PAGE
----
Family Meals Help Fight Obesity

As someone with a family therapy background who is dedicated to fighting obesity, I am happy to see studies such as this one. It is always nice to see the work we do backed up by hard, scientific data.

One of our recommendations for Mindful Living is to eat more meals as a family.

Consistent with our philosophy of “small changes, big results,” this study found that even one or two family meals together per week had a positive effect. So there is no need to worry about music lessons, soccer practices, or job demands getting in the way. Start where you are: add one family meal. Perhaps you can begin on a weekend?

What is it about family meals that is so positive?  I am fond of saying that “food is rarely just food.” We can clearly see how other parts of our lives are problematic as they manifest in obesity. It is not merely the food: it is the stress, the habits, the emotions, and so on. When you have a family meal, you slow down, connect, process the day, develop family rituals, keep to a schedule, take a break from “screen time,” laugh, and avoid “endless eating” (eating with no pre-determined end).

This is especially true with children. Changes in family behaviors are very helpful in addressing childhood obesity since they don’t simply target the food. They address behaviors and habits at the family level, and encompass the Five Areas of Weight Loss.

This quote from one of the researchers, Dr. Berge, sums it up:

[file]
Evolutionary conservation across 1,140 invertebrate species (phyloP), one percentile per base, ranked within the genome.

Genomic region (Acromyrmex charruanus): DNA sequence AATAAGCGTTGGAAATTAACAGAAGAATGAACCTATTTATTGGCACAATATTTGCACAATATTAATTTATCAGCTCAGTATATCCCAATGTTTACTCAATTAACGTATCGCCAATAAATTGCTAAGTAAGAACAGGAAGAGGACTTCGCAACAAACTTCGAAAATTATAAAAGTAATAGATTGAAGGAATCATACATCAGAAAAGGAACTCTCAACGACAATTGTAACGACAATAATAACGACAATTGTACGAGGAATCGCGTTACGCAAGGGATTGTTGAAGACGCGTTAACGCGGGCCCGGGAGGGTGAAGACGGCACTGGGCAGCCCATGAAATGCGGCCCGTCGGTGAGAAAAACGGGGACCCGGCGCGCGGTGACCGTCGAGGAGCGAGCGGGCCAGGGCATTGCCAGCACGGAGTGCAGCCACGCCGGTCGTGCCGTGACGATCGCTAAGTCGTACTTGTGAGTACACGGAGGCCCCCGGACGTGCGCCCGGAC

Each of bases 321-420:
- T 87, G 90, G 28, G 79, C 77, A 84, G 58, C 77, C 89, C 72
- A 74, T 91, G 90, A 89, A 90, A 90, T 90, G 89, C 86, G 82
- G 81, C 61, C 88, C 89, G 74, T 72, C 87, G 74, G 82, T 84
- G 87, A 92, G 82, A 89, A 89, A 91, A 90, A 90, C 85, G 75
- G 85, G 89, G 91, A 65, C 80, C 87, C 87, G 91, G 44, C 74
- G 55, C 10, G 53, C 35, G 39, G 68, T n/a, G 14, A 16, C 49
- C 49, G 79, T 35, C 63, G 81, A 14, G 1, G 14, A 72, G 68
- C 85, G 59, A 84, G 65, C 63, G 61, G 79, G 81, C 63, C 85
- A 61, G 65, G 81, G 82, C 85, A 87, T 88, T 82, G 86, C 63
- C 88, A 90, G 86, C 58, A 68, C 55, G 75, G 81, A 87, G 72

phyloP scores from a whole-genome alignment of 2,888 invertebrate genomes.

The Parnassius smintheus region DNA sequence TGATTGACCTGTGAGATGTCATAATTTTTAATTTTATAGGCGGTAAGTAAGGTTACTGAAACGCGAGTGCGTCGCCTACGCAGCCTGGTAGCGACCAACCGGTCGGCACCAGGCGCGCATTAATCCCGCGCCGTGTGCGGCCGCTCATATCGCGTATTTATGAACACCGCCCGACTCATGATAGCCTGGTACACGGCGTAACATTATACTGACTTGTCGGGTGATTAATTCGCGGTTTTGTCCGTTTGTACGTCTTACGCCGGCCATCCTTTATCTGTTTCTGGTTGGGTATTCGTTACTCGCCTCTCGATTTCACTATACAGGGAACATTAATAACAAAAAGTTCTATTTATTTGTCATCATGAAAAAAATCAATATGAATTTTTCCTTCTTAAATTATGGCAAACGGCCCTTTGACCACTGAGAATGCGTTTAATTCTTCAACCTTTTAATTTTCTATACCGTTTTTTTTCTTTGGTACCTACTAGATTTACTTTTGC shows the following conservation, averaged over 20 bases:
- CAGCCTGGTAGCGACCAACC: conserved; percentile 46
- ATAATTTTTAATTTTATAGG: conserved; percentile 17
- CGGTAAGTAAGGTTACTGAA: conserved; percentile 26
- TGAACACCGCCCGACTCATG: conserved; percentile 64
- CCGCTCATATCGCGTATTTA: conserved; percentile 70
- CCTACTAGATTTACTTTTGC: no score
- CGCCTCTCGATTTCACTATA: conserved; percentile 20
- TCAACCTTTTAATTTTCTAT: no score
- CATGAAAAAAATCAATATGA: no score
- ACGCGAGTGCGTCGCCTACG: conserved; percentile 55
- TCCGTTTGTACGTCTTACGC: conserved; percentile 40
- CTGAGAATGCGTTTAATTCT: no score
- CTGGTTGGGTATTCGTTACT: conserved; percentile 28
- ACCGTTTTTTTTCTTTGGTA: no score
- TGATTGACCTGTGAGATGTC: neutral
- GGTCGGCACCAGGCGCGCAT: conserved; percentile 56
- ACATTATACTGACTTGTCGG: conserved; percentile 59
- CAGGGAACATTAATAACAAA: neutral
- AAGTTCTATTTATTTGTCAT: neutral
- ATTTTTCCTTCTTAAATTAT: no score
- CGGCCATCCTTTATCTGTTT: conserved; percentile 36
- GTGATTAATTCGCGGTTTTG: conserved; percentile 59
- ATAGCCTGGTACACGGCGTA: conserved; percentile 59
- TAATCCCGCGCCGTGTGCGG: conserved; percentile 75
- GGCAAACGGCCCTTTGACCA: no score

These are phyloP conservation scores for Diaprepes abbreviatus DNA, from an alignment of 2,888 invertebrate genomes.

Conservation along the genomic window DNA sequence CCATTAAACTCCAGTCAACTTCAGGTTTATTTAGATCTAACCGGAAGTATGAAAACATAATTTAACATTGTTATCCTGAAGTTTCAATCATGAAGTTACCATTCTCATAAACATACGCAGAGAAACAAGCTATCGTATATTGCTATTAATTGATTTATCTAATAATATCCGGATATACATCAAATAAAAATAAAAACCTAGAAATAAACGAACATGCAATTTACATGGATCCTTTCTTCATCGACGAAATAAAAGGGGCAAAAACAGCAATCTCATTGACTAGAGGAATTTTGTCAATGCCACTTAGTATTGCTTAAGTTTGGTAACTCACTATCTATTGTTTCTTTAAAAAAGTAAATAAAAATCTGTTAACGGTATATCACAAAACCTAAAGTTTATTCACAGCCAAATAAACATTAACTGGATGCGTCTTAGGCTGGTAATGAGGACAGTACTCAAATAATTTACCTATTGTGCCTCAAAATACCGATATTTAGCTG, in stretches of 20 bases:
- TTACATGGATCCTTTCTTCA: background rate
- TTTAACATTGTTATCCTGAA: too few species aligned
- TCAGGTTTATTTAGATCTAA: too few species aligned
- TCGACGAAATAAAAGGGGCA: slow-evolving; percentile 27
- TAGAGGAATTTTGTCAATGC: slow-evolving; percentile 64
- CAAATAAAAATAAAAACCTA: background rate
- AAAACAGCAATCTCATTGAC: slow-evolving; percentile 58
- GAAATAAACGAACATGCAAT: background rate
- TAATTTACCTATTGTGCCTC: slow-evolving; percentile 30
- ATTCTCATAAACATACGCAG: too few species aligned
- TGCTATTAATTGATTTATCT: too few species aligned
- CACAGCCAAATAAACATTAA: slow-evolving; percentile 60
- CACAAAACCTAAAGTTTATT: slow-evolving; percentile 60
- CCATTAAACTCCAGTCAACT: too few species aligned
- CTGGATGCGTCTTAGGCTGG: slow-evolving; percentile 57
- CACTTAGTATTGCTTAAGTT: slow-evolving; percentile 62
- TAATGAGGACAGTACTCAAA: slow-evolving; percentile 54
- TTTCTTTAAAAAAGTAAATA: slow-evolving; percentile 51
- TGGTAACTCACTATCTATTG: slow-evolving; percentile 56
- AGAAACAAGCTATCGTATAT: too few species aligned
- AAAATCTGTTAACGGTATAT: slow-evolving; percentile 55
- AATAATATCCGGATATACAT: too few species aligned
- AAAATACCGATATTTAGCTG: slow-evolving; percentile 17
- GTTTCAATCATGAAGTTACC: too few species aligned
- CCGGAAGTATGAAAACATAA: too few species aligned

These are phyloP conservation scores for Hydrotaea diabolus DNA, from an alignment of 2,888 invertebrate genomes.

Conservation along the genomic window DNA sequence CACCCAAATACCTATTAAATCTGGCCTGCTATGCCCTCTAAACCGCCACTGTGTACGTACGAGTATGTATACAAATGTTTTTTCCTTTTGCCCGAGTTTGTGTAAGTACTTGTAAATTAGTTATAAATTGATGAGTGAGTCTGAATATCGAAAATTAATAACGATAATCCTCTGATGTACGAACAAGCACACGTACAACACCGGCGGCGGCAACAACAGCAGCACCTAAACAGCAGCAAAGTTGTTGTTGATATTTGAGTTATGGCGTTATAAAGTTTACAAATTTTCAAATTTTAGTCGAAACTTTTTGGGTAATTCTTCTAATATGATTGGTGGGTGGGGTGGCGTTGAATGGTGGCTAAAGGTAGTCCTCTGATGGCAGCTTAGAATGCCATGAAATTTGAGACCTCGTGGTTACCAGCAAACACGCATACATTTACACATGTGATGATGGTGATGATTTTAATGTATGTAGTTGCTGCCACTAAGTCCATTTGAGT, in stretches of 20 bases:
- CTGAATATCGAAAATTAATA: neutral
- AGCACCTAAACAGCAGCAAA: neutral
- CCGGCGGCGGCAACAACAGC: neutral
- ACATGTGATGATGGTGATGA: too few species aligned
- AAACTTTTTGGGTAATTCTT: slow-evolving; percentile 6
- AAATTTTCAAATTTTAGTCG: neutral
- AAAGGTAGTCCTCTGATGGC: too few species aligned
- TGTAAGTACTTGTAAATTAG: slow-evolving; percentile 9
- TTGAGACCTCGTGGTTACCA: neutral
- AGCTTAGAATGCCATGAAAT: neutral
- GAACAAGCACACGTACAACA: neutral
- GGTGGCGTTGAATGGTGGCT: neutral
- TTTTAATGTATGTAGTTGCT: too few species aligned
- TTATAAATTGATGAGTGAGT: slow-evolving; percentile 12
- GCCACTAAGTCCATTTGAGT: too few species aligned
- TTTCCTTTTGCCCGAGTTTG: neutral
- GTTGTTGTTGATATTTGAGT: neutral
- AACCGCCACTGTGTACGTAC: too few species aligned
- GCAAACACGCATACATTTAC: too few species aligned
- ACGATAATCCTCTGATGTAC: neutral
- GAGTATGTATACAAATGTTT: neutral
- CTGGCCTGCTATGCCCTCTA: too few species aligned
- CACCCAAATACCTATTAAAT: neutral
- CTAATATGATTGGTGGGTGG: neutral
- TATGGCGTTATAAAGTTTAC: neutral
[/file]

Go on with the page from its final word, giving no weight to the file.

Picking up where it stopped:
“…coming together for meals may provide opportunities for emotional connections among family members, the food is more likely to be healthful, and adolescents may be exposed to parental modeling of healthful eating behaviors…”

Give it a try!

One thought on “Family Meals Help Fight Obesity

  1. Geaniemarie

    I always tried to have family meals when my kids were little. Once they’re teens it’s a challenge though. I wonder if anyone else has experienced this? This is an interesting study., and it makes a lot of sense. How many times have I been sitting in front of the T.V. and mindlessly consumed a whole bag of chips? If you sit down together as a family, the chances are someone prepared the meal and it will be more nutritious than what you find in a quick pantry search. Also, if you’re sitting with other people, instead of the T.V. you tend to be more aware of what and how much you’re consuming. As mentioned, you slow down and relax, engage in conversation and notice when you’re full.


Leave a Reply

Your email address will not be published. Required fields are marked *